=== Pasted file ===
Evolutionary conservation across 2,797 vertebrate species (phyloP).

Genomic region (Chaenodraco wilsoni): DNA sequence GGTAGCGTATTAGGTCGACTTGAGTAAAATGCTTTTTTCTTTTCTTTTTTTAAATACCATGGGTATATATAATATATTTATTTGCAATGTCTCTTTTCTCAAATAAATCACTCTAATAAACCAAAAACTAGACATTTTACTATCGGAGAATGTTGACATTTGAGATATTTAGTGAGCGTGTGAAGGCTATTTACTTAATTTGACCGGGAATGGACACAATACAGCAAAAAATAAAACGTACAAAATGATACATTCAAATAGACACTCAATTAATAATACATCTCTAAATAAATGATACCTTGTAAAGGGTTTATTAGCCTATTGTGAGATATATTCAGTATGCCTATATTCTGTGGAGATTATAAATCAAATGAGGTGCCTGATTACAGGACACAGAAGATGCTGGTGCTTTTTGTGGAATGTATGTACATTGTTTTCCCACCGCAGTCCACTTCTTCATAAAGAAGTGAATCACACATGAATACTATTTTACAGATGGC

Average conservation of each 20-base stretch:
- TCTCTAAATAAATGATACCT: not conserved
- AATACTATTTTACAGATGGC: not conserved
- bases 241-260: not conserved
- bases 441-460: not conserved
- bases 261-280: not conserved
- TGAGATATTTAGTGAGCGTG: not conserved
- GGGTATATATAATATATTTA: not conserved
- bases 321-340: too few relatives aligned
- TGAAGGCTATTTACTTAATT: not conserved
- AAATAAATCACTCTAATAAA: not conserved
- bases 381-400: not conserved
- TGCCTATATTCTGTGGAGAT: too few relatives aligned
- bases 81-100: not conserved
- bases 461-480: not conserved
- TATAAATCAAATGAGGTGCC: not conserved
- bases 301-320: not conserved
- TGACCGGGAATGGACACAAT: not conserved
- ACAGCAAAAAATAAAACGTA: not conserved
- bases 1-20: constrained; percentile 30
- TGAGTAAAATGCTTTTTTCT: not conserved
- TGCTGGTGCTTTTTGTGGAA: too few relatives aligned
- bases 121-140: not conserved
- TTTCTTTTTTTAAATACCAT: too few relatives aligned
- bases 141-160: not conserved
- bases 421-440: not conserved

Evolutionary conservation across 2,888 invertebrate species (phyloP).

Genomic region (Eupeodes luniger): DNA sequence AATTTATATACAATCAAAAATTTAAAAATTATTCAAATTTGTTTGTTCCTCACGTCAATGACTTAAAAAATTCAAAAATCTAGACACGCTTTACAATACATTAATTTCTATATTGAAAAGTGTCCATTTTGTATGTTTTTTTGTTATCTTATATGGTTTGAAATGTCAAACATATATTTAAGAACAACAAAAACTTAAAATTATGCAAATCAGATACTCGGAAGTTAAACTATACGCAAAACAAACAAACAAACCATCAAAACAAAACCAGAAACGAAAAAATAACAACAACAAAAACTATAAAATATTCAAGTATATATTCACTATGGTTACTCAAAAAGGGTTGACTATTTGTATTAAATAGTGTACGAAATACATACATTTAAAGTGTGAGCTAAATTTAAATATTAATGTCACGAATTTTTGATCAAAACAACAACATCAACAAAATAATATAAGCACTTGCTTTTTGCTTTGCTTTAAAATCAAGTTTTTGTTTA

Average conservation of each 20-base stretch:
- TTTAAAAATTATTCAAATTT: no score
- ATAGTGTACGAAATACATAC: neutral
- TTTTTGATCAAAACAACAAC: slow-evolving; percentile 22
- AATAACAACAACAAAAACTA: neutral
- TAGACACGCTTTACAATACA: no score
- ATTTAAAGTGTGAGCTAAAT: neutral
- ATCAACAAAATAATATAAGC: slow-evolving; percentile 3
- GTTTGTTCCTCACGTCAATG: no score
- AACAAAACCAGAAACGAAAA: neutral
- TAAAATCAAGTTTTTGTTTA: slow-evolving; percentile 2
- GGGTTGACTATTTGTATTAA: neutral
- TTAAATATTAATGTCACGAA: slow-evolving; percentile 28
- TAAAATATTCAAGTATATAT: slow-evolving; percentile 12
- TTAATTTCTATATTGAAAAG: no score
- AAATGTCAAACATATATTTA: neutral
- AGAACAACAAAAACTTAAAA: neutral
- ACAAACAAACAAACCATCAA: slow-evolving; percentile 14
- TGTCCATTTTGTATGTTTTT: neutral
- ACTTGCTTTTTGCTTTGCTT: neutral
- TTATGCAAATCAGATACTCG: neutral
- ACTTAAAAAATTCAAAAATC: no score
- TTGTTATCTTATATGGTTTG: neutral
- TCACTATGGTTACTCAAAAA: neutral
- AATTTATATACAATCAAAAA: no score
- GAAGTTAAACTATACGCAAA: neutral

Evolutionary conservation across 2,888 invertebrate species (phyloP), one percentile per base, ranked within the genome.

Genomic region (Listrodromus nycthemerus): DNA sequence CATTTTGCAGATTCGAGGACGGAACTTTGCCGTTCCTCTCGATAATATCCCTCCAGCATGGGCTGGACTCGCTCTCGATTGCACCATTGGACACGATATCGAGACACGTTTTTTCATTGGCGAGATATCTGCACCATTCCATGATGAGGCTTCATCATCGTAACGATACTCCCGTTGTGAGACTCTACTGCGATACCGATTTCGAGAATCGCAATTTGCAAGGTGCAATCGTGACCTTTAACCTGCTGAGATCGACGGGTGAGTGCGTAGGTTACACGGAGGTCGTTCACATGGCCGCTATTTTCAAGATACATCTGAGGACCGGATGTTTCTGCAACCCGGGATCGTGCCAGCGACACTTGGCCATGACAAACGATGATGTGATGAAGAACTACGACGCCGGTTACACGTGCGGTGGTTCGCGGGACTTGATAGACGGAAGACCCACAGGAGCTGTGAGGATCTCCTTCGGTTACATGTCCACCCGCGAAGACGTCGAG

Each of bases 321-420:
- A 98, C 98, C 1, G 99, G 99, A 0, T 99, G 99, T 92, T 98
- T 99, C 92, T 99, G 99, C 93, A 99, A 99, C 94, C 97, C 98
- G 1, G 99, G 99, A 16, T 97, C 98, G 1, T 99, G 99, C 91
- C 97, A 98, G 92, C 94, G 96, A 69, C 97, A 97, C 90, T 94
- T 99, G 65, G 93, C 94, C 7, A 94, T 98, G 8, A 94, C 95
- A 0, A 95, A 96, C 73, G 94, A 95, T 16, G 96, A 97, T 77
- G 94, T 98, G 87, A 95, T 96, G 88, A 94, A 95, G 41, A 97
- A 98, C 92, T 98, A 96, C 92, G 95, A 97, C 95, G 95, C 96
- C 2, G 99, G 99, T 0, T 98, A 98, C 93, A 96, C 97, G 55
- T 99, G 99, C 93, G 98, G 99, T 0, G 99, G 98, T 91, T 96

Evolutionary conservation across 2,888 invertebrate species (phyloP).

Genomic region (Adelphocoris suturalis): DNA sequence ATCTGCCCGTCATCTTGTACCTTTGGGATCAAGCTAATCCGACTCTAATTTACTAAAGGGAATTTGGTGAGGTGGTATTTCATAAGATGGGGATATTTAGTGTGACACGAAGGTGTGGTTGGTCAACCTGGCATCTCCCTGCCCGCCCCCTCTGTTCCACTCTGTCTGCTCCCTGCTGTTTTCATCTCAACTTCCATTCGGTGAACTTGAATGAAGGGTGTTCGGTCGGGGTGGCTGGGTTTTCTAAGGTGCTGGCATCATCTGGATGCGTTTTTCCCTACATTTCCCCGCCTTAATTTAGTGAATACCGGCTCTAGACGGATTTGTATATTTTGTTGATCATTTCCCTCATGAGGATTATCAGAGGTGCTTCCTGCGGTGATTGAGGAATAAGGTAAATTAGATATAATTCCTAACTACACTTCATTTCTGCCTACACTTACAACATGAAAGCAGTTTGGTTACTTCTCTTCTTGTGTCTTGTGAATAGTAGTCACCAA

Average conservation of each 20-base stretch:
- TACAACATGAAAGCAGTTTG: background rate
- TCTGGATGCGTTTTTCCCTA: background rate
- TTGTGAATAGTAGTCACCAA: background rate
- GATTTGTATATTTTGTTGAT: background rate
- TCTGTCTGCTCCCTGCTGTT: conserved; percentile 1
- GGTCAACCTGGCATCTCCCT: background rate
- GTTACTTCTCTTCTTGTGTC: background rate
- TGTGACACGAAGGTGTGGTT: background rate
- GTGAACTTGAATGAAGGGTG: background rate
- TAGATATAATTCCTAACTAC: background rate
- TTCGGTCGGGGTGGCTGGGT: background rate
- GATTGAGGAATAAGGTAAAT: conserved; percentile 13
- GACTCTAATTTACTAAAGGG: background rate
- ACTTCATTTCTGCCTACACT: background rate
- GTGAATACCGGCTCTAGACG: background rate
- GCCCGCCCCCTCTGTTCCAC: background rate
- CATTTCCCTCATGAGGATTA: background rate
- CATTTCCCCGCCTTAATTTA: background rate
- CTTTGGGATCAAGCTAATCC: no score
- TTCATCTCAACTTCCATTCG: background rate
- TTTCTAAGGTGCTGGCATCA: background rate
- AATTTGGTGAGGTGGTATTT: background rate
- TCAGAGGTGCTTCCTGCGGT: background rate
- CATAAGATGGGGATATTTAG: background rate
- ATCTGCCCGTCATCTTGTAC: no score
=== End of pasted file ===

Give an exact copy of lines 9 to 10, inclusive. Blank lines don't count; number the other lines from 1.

- TGAGATATTTAGTGAGCGTG: not conserved
- GGGTATATATAATATATTTA: not conserved